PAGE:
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I was having terrible table issues because I had created my own user class than switched to the default Django class. After innumerable headaches, we decided to just do a clean python manage.py reset the syncdb. Created a new user, but the primary key counter for User.id began where the previous one left off, meaning that when creating other tables that use User.id as the primary key, they are always 14 off.

How can I either rewipe fully so that they begin at 1, or alter the counter so it is now at 2 (since I created one user)? If it involves SQL, please also let me know where to put it, as my app is hosted on Heroku.

Thanks!

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3 Answers 3

Postgres by default creates a new sequence for all columns created of the type serial. The default name of the django auth user is auth_user, so the default sequence name will be auth_user_id_seq or something like that.

You can find what the next sequence value is, by

SELECT nextval('auth_user_id_seq');

and you can set it to 1 by the following:

SELECT setval('auth_user_id_seq', 1);
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To reset everything, drop the database, the recreate it and run syncdb to re-create the tables.

To only reset the increment counter, this question should be helpful: How to reset postgres' primary key sequence when it falls out of sync?

The part you say about "when creating other tables that use User.id as the primary key, they are always 14 off." is worrisome. You're not relying on the auto-incremented primary keys on each table for a relation, are you?

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The default Django user model auto increments its id and I am passing in the User as an argument as it says to in the docs –  Chris Nov 17 '11 at 5:33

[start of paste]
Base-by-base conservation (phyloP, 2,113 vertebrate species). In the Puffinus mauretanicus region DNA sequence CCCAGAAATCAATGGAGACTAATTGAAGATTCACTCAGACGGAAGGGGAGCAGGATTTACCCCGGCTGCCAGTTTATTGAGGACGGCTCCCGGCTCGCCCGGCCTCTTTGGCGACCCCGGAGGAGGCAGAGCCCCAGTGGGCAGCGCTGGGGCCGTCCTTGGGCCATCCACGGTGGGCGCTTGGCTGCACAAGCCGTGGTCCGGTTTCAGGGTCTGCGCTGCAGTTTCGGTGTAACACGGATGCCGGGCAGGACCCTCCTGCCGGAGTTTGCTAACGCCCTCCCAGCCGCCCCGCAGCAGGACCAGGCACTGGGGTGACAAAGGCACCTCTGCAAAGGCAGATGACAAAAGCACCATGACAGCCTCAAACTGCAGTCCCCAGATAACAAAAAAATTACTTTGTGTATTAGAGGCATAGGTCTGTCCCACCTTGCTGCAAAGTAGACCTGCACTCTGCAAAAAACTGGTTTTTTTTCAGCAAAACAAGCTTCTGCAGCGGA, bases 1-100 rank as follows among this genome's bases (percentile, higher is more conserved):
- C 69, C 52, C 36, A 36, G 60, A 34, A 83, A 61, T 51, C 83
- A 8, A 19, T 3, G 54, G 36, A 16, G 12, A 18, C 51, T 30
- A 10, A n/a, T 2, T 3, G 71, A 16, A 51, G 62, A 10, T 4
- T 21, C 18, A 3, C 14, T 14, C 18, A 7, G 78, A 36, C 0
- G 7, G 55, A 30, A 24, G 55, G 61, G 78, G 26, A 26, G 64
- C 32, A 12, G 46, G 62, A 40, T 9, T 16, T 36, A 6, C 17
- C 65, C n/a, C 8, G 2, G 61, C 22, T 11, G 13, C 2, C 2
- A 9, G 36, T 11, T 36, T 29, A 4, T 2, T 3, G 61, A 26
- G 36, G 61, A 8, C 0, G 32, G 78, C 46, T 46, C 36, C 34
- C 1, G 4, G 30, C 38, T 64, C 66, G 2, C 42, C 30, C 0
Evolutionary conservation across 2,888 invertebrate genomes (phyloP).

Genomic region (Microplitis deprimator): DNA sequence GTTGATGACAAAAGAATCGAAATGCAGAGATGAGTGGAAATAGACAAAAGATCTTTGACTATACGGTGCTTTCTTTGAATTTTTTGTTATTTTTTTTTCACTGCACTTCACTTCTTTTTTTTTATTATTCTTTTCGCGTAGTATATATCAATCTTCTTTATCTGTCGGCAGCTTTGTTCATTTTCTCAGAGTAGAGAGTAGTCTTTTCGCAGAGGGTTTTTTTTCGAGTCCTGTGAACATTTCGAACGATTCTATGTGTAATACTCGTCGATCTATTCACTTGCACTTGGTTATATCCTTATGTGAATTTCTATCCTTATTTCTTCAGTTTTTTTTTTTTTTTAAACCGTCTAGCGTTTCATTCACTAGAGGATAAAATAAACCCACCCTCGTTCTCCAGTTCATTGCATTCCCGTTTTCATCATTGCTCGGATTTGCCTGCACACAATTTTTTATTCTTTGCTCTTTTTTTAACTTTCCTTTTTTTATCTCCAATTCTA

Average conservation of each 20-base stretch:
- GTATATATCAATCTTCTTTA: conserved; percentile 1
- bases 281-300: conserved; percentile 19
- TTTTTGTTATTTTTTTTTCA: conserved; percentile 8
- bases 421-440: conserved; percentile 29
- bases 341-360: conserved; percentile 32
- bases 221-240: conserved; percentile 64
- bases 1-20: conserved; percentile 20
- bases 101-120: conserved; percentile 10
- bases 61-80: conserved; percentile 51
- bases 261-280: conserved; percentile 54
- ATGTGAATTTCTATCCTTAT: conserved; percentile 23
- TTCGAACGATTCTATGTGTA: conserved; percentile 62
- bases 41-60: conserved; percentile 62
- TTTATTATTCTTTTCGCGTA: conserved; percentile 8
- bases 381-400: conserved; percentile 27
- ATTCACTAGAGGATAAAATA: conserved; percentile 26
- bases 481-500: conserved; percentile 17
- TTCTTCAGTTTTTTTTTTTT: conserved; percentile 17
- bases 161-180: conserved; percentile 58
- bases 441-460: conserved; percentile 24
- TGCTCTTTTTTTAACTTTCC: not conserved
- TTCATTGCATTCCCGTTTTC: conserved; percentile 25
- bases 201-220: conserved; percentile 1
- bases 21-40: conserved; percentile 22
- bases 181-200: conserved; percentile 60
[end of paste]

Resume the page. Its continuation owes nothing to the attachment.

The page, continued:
@Chris What I mean is that I don't see why it would matter if the primary keys are each are 'out of sync'... one tables auto-incrementing IDs are not expected to match another table's primary keys. Maybe I'm misunderstanding why you say the table starting at 14 is a problem. –  JAL Nov 17 '11 at 6:14

the easiest way to fix this problem (without dropping the entire database) is to connect to the database using either psql or a sql client (like this http://www.sqlmanager.net/en/products/postgresql/manager, there is a free light version). Then issue the following command:

truncate <user_table> reset identity

then you can repopulate the database

actually, you can actually also do this by using raw queries from django shell: https://docs.djangoproject.com/en/dev/topics/db/sql/#executing-custom-sql-directly

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does this run in the command line, it just says windows so I'm not sure how I can get this onto heroku –  Chris Nov 17 '11 at 5:33
    
i've given you pointers, now you need to read the docs –  Dmitry Beransky Nov 17 '11 at 5:51

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